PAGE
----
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When there's a fugitive in the family

Like most of the country, I was fascinated last week with the capture of notorious Irish-American gangster Whitey Bulger, the South Boston crime boss/informant who was on the lam for 17 years. Everything about the story was high drama, but what really struck me was the way the media romanticized Whitey's devoted brother, Bill.

A former president of the Massachusetts Senate, Bill Bulger was forced to resign as president of the University of Massachusetts in 2003, after he revealed he had communicated with his fugitive brother.

"I don't feel an obligation to help everyone to catch him," he once told a grand jury.

In the news coverage and in the conversations I had following the gangster's arrest, many people seemed to not only accept, but applaud the brother's fierce family loyalty, as if brotherly bonds trump even a 21-death reign of terror.

Is blood so thick that selling out your brethren is a worse sin than killing someone? Or is there honor in severing familial bonds in order to save more lives, as David Kaczynski undoubtedly did when he helped police apprehend his brother, the Unabomber, in 1996 and put an end to a 20-year mail bombing spree?

Would you cover up or take the blame for a family member who committed a crime? Would you lie to protect him? Help her conceal the crime?

Or do you subscribe to "do the crime, do the time" philosophy, and see yourself reporting him or encouraging her to face the consequences?

Remarkably, in 14 states (including our own), family members cannot be prosecuted for harboring fugitives, regardless of the nature of the crime or the extent of the family member's involvement, according to the book Privilege or Punish: Criminal Justice and the Challenge of Family Ties, written in 2009 by law professors Ethan Leib, Dan Markel and Jennifer Collins.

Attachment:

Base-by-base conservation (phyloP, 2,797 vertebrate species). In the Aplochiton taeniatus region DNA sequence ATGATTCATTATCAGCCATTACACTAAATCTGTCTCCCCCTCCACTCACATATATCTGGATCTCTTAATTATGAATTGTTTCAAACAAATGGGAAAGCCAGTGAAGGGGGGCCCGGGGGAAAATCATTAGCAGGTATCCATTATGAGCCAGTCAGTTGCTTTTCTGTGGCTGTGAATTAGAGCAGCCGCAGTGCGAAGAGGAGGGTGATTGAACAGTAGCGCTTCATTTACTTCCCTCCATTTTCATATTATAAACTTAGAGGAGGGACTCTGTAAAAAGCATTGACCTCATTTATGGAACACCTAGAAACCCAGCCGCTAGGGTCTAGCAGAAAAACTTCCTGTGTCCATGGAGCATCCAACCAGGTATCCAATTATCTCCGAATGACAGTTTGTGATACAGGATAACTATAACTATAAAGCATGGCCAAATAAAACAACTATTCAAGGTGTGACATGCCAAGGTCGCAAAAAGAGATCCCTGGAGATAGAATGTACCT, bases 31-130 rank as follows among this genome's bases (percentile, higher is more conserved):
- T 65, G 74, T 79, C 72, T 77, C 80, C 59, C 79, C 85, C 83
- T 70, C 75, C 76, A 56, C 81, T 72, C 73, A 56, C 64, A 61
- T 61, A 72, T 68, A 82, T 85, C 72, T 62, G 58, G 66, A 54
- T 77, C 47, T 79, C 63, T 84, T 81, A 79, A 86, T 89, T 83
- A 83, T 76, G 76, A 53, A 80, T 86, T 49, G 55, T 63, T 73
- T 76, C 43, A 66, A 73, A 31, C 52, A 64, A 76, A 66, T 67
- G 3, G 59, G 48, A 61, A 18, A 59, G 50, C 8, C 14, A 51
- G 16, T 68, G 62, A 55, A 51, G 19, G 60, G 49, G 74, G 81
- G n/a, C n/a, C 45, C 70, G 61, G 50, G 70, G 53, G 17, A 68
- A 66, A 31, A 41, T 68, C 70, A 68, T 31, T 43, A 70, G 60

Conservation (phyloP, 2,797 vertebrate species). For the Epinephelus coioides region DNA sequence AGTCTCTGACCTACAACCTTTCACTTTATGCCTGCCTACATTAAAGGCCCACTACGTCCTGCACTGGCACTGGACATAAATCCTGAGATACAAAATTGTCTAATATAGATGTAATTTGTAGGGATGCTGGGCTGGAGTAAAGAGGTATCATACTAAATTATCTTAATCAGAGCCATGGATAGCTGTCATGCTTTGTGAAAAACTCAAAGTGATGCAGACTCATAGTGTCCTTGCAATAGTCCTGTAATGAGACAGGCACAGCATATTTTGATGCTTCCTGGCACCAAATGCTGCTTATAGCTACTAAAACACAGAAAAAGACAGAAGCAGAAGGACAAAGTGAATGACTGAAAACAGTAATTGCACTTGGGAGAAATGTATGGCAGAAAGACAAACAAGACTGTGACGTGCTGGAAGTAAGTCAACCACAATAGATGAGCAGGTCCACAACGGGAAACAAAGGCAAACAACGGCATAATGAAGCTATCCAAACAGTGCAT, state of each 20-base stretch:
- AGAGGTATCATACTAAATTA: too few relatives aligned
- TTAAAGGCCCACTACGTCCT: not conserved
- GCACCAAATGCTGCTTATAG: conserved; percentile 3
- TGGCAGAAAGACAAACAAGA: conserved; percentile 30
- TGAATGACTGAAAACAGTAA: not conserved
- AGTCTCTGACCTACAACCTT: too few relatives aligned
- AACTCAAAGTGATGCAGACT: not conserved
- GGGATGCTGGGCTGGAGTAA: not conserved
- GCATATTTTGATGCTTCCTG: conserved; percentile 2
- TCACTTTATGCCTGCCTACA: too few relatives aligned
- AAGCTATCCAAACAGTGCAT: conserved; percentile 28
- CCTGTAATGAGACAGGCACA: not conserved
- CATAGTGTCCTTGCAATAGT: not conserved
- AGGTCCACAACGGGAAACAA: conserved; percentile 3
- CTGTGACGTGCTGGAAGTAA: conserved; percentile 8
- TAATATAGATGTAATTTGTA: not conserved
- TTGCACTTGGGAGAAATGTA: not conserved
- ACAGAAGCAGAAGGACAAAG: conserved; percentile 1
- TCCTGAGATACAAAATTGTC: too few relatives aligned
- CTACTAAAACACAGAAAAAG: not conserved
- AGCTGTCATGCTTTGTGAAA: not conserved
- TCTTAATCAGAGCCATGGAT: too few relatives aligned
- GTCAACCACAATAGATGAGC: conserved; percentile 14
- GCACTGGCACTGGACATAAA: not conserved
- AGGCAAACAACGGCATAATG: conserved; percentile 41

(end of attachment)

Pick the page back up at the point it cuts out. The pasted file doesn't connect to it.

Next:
Florida forbids prosecution of spouses, parents, grandparents, children, or grandchildren for helping an "offender avoid or escape detection, arrest, trial, or punishment," with one important exception; the exemption does not apply if the primary offender is alleged to have committed child abuse or murder of a child under the age of 18, "unless the court finds that the person [claiming the exemption] is a victim of domestic violence."

While there are some members of my family I'd turn in for a traffic ticket, there are others I would pause and consider protecting, especially my own kids. In the end, I think I'd do what my mother, who's always had a clear view of right and wrong, would probably do: talk them into turning themselves in. If your son or daughter did the unthinkable and showed up on your doorstep, what would you do?